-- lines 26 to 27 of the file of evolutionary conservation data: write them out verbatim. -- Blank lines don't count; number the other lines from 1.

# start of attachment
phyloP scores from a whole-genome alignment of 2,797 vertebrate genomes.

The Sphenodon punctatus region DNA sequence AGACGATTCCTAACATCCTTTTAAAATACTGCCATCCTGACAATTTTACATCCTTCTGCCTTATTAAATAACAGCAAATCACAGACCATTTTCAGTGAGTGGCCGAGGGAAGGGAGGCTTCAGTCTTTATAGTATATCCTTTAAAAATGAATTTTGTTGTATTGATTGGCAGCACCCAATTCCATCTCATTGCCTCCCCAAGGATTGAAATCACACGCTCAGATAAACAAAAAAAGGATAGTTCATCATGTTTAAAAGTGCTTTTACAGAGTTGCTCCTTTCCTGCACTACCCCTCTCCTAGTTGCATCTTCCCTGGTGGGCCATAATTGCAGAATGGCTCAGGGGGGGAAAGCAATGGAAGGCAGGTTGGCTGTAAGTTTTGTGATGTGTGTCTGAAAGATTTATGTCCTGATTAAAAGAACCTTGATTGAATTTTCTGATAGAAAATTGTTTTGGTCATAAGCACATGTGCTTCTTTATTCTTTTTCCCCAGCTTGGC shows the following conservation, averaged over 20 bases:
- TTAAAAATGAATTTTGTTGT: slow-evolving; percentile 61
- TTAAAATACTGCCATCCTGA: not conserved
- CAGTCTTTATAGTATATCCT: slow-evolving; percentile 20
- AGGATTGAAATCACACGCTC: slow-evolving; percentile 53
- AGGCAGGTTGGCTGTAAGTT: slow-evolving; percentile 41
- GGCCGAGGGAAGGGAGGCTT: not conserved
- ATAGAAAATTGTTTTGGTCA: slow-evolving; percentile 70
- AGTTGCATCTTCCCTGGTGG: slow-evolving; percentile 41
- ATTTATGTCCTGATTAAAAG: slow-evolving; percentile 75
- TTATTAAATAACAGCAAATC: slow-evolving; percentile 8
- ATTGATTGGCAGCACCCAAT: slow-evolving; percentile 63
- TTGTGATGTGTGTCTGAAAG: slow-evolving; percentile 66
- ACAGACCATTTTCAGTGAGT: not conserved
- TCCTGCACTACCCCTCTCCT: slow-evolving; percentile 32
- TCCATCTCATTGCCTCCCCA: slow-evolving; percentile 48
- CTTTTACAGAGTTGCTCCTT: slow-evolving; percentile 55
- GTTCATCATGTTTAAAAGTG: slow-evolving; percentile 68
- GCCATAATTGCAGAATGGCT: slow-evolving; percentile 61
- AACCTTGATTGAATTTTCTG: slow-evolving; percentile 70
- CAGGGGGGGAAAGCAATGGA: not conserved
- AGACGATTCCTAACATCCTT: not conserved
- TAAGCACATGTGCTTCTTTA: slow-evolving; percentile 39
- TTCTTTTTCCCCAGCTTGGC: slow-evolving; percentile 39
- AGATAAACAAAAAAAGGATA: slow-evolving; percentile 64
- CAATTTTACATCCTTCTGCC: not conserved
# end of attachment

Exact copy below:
- AGATAAACAAAAAAAGGATA: slow-evolving; percentile 64
- CAATTTTACATCCTTCTGCC: not conserved